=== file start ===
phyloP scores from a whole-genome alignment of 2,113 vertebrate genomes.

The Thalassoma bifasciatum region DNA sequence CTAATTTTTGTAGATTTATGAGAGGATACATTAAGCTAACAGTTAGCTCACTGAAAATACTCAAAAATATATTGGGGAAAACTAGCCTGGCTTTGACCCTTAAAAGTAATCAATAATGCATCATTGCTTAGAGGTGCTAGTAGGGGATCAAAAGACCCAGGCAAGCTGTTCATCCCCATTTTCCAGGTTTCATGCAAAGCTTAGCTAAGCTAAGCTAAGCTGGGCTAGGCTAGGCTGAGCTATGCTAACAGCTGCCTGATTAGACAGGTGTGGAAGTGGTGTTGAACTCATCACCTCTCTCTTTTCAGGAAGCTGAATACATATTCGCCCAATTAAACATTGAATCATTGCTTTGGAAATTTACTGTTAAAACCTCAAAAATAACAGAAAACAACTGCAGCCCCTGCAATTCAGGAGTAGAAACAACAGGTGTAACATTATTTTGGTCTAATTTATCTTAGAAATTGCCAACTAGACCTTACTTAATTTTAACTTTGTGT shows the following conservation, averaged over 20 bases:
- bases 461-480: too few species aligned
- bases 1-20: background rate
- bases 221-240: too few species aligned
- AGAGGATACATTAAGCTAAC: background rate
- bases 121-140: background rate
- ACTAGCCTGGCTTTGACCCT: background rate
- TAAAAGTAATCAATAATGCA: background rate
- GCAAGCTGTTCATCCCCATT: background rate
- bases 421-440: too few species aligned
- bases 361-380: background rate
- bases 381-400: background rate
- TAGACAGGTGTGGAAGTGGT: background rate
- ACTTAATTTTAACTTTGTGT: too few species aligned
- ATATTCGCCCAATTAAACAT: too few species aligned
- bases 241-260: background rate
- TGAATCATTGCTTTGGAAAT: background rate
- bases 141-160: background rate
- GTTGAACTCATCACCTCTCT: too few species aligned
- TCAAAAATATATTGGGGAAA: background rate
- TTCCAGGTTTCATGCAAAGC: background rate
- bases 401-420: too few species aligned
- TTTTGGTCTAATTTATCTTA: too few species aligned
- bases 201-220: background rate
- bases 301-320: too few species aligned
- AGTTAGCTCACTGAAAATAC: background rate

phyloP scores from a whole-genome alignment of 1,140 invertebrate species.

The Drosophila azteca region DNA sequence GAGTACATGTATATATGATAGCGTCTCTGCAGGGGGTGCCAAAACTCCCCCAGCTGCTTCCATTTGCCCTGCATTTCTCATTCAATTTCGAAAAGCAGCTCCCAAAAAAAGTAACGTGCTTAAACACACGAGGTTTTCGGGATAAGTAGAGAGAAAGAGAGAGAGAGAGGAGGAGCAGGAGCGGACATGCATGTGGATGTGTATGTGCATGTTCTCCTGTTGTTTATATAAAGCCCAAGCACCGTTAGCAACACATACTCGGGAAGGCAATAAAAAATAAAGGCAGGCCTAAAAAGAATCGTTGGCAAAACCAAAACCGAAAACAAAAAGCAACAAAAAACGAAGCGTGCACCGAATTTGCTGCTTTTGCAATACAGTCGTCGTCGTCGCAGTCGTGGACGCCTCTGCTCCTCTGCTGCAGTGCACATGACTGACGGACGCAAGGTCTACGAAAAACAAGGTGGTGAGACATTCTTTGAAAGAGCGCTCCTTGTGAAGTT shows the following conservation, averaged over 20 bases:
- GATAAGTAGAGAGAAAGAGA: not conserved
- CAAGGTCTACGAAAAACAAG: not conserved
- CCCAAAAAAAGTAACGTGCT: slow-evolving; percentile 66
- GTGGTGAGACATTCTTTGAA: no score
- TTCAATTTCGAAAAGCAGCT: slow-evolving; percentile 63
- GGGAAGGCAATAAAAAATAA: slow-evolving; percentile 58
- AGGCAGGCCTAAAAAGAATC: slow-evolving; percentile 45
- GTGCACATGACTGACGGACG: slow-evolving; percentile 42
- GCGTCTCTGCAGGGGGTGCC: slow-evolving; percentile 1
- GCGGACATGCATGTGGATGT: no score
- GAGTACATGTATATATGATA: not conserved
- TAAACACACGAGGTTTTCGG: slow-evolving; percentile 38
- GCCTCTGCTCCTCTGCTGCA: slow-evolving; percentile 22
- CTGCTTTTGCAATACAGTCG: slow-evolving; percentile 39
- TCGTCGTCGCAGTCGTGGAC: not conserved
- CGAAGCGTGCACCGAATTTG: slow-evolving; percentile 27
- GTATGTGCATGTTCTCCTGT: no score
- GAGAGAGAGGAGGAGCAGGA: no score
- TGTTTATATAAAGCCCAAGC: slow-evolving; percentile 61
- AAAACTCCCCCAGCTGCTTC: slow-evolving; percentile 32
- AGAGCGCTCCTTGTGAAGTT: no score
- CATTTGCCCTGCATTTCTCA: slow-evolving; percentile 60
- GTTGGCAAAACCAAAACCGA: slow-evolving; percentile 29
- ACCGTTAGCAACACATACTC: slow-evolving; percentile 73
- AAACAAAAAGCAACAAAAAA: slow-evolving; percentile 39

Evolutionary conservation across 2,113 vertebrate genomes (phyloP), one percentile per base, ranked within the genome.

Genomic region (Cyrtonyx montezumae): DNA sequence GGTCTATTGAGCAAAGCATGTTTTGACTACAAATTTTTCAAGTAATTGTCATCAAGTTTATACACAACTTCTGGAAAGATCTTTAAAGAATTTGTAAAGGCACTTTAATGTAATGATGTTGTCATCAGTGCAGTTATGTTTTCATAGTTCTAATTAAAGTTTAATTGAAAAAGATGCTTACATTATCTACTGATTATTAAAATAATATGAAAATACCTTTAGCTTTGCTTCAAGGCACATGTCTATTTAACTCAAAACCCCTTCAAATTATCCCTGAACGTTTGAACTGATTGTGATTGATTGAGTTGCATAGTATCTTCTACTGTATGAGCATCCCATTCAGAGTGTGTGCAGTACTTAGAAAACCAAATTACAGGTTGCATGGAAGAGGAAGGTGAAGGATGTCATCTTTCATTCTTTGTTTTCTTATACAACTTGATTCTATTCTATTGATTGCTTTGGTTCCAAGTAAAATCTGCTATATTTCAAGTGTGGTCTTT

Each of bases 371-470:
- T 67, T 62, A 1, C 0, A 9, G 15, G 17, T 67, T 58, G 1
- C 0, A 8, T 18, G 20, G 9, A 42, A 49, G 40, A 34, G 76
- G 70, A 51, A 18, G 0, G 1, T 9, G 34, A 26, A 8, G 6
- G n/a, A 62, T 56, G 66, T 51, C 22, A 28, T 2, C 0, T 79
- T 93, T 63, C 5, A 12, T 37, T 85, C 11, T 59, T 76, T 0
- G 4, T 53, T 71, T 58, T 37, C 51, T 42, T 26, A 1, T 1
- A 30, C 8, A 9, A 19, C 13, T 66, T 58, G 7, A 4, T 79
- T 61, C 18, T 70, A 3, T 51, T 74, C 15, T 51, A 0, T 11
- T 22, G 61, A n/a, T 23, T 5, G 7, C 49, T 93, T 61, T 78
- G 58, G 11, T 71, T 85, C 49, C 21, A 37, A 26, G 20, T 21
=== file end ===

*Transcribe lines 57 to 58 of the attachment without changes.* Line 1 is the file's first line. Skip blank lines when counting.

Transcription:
Each of bases 371-470:
- T 67, T 62, A 1, C 0, A 9, G 15, G 17, T 67, T 58, G 1